Friday, December 2, 2011

The price of children and fertility responses: Evidence from the Israeli Kibbutz

by Avraham Ebenstein, Moshe Hazan and Avi Simhon


December 2, 2011

For years, policymakers trying to influence the decisions of would-be parents have tried to change the ‘price’ of having children. In France they have made it cheaper; in China more expensive. This column looks at whether such policies are likely to have their desired effect. It examines unique evidence of a shock to the cost of having a child in Israeli communities between 1990 and 2000.

To what extent does economics affect fertility decisions? Ever since Gary Becker’s seminal work on the economics of the family in the 1960s (Becker 1960), economists have argued that money weighs heavily on the minds of would-be parents, and policymakers throughout the world have been heavily influenced by such research. For instance, French policymakers looking to combat an ageing population have not only implemented generous maternity-leave benefits at almost full pay, they have also provided special support for women who have a third child and reduced mortgage payments on larger apartments. China, meanwhile, has tried to push fertility in the opposite direction. In a bid to stem its growing population, China’s One Child Policy has imposed heavy costs on parents who have unsanctioned births, with fines often representing several years of household income for parents who have a second or third child. For policymakers, the relationship between fertility and financial incentives has tremendous relevance.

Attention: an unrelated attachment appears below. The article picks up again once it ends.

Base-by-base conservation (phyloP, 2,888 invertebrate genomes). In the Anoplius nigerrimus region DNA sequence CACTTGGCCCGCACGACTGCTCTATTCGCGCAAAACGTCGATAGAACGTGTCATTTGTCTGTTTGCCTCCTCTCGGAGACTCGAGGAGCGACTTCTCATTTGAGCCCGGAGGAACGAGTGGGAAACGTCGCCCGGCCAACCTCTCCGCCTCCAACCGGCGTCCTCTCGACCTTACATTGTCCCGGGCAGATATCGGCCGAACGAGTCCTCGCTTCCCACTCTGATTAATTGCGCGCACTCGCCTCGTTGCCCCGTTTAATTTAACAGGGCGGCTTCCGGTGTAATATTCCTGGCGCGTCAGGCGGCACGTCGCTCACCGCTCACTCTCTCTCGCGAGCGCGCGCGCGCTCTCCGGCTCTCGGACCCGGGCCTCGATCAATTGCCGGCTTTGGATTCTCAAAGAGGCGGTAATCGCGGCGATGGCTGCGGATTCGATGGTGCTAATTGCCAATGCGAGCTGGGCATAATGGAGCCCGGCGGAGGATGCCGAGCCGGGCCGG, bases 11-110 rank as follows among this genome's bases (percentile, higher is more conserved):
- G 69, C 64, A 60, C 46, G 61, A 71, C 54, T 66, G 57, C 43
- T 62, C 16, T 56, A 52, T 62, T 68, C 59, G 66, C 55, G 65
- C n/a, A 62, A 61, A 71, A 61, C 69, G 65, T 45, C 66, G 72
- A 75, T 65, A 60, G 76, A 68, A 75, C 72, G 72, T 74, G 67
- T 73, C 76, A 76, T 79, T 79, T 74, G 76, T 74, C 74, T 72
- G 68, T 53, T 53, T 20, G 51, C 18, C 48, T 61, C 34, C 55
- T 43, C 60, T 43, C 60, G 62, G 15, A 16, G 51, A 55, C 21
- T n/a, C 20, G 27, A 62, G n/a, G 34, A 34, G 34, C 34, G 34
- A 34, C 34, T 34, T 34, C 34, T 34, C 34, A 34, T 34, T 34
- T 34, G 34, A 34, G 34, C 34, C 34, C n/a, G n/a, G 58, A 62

In recent research (Ebenstein et al. 2011), we try to test the effectiveness of such policies. To conduct a reliable study, we would require data on a large population who experienced a dramatic and sudden change (‘an exogenous shock’) to the cost of raising children. To a large extent, this is precisely what occurred in many collective communities (kibbutzim) in Israel during the 1990s and 2000s, as a result of a wave of “privatisation” where kibbutzim began to require members to bear the costs of children privately. Traditionally, in kibbutzim the cost of raising children was borne fully by the collective, with all costs of daily life shared equally among members. The collective funded food, medical care, day care, clothing, and education. Parents with more children were allocated larger housing units by the kibbutz, insulating parents from virtually any (financial) marginal cost of having an additional child. Beginning in 1996, however, kibbutzim began to change their economic organisation by paying differential wages and charging their members the full price for services that had previously been provided at no cost to the member. Privatisation transferred the costs of food, day care, clothing, and housing from the collective to the individual parents. Between 1996 and 2005, 166 of the 237 kibbutzim were privatised. For economists, this provides an ideal opportunity to examine how changes in the cost of childbearing affect fertility.


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